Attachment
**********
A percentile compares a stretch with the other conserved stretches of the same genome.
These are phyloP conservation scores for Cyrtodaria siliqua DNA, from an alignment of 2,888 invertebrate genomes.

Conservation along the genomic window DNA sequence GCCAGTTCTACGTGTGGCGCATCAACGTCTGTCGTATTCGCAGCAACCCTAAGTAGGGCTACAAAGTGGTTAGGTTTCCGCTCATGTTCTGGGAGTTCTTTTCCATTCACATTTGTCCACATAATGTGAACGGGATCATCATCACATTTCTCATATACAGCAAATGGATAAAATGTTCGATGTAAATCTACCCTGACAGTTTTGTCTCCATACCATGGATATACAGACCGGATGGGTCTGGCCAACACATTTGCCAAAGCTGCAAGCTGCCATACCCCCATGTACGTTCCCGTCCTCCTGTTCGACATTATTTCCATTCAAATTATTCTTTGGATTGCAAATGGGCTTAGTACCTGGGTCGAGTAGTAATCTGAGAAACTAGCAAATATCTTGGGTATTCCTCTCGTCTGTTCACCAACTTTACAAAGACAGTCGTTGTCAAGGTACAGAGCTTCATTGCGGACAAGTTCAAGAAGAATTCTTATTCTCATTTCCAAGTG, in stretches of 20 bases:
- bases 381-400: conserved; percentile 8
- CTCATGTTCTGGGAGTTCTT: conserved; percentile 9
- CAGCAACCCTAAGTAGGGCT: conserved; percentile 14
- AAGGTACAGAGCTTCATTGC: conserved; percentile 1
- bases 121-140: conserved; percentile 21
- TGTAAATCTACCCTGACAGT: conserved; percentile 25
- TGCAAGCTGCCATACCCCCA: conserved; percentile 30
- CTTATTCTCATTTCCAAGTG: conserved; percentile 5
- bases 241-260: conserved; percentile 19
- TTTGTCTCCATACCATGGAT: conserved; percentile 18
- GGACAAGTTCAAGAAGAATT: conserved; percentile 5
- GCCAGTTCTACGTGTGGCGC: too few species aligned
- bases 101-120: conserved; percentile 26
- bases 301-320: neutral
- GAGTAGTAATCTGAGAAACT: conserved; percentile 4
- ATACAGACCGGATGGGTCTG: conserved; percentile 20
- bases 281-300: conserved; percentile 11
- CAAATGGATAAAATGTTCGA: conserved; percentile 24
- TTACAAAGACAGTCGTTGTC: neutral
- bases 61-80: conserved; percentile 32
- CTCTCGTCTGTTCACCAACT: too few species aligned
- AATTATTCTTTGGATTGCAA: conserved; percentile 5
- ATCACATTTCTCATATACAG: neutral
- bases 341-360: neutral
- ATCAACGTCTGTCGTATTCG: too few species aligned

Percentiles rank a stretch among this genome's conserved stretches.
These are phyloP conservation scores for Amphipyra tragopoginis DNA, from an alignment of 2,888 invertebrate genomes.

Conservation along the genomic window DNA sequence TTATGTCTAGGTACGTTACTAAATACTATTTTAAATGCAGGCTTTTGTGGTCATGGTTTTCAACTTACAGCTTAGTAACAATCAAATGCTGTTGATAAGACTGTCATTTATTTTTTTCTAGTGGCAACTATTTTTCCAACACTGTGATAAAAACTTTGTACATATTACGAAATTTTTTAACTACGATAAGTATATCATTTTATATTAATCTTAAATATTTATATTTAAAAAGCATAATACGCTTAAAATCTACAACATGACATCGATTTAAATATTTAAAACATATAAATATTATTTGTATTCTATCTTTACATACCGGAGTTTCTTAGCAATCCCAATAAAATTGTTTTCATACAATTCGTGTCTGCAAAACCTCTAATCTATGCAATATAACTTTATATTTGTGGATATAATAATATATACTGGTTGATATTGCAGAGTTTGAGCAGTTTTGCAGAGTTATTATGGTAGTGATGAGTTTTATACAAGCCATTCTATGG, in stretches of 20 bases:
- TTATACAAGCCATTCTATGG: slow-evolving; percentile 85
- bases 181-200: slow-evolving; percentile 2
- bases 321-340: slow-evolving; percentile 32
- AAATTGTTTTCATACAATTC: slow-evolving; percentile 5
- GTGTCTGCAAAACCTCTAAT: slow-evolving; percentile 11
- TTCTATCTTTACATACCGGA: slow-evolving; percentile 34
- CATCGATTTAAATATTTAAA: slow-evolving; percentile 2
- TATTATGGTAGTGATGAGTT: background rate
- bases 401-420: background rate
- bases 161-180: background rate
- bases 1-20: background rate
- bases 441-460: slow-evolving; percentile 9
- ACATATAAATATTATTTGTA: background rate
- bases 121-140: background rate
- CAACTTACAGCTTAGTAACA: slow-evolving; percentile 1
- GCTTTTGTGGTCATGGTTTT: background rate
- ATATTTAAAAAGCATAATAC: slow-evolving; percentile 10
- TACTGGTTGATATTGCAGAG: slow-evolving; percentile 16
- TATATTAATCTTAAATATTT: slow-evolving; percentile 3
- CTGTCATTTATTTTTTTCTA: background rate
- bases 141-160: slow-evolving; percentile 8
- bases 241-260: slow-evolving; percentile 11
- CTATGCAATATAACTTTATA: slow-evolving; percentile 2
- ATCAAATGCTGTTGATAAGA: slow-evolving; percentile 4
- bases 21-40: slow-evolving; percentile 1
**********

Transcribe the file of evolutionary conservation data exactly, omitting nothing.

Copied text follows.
A percentile compares a stretch with the other conserved stretches of the same genome.
These are phyloP conservation scores for Cyrtodaria siliqua DNA, from an alignment of 2,888 invertebrate genomes.

Conservation along the genomic window DNA sequence GCCAGTTCTACGTGTGGCGCATCAACGTCTGTCGTATTCGCAGCAACCCTAAGTAGGGCTACAAAGTGGTTAGGTTTCCGCTCATGTTCTGGGAGTTCTTTTCCATTCACATTTGTCCACATAATGTGAACGGGATCATCATCACATTTCTCATATACAGCAAATGGATAAAATGTTCGATGTAAATCTACCCTGACAGTTTTGTCTCCATACCATGGATATACAGACCGGATGGGTCTGGCCAACACATTTGCCAAAGCTGCAAGCTGCCATACCCCCATGTACGTTCCCGTCCTCCTGTTCGACATTATTTCCATTCAAATTATTCTTTGGATTGCAAATGGGCTTAGTACCTGGGTCGAGTAGTAATCTGAGAAACTAGCAAATATCTTGGGTATTCCTCTCGTCTGTTCACCAACTTTACAAAGACAGTCGTTGTCAAGGTACAGAGCTTCATTGCGGACAAGTTCAAGAAGAATTCTTATTCTCATTTCCAAGTG, in stretches of 20 bases:
- bases 381-400: conserved; percentile 8
- CTCATGTTCTGGGAGTTCTT: conserved; percentile 9
- CAGCAACCCTAAGTAGGGCT: conserved; percentile 14
- AAGGTACAGAGCTTCATTGC: conserved; percentile 1
- bases 121-140: conserved; percentile 21
- TGTAAATCTACCCTGACAGT: conserved; percentile 25
- TGCAAGCTGCCATACCCCCA: conserved; percentile 30
- CTTATTCTCATTTCCAAGTG: conserved; percentile 5
- bases 241-260: conserved; percentile 19
- TTTGTCTCCATACCATGGAT: conserved; percentile 18
- GGACAAGTTCAAGAAGAATT: conserved; percentile 5
- GCCAGTTCTACGTGTGGCGC: too few species aligned
- bases 101-120: conserved; percentile 26
- bases 301-320: neutral
- GAGTAGTAATCTGAGAAACT: conserved; percentile 4
- ATACAGACCGGATGGGTCTG: conserved; percentile 20
- bases 281-300: conserved; percentile 11
- CAAATGGATAAAATGTTCGA: conserved; percentile 24
- TTACAAAGACAGTCGTTGTC: neutral
- bases 61-80: conserved; percentile 32
- CTCTCGTCTGTTCACCAACT: too few species aligned
- AATTATTCTTTGGATTGCAA: conserved; percentile 5
- ATCACATTTCTCATATACAG: neutral
- bases 341-360: neutral
- ATCAACGTCTGTCGTATTCG: too few species aligned

Percentiles rank a stretch among this genome's conserved stretches.
These are phyloP conservation scores for Amphipyra tragopoginis DNA, from an alignment of 2,888 invertebrate genomes.

Conservation along the genomic window DNA sequence TTATGTCTAGGTACGTTACTAAATACTATTTTAAATGCAGGCTTTTGTGGTCATGGTTTTCAACTTACAGCTTAGTAACAATCAAATGCTGTTGATAAGACTGTCATTTATTTTTTTCTAGTGGCAACTATTTTTCCAACACTGTGATAAAAACTTTGTACATATTACGAAATTTTTTAACTACGATAAGTATATCATTTTATATTAATCTTAAATATTTATATTTAAAAAGCATAATACGCTTAAAATCTACAACATGACATCGATTTAAATATTTAAAACATATAAATATTATTTGTATTCTATCTTTACATACCGGAGTTTCTTAGCAATCCCAATAAAATTGTTTTCATACAATTCGTGTCTGCAAAACCTCTAATCTATGCAATATAACTTTATATTTGTGGATATAATAATATATACTGGTTGATATTGCAGAGTTTGAGCAGTTTTGCAGAGTTATTATGGTAGTGATGAGTTTTATACAAGCCATTCTATGG, in stretches of 20 bases:
- TTATACAAGCCATTCTATGG: slow-evolving; percentile 85
- bases 181-200: slow-evolving; percentile 2
- bases 321-340: slow-evolving; percentile 32
- AAATTGTTTTCATACAATTC: slow-evolving; percentile 5
- GTGTCTGCAAAACCTCTAAT: slow-evolving; percentile 11
- TTCTATCTTTACATACCGGA: slow-evolving; percentile 34
- CATCGATTTAAATATTTAAA: slow-evolving; percentile 2
- TATTATGGTAGTGATGAGTT: background rate
- bases 401-420: background rate
- bases 161-180: background rate
- bases 1-20: background rate
- bases 441-460: slow-evolving; percentile 9
- ACATATAAATATTATTTGTA: background rate
- bases 121-140: background rate
- CAACTTACAGCTTAGTAACA: slow-evolving; percentile 1
- GCTTTTGTGGTCATGGTTTT: background rate
- ATATTTAAAAAGCATAATAC: slow-evolving; percentile 10
- TACTGGTTGATATTGCAGAG: slow-evolving; percentile 16
- TATATTAATCTTAAATATTT: slow-evolving; percentile 3
- CTGTCATTTATTTTTTTCTA: background rate
- bases 141-160: slow-evolving; percentile 8
- bases 241-260: slow-evolving; percentile 11
- CTATGCAATATAACTTTATA: slow-evolving; percentile 2
- ATCAAATGCTGTTGATAAGA: slow-evolving; percentile 4
- bases 21-40: slow-evolving; percentile 1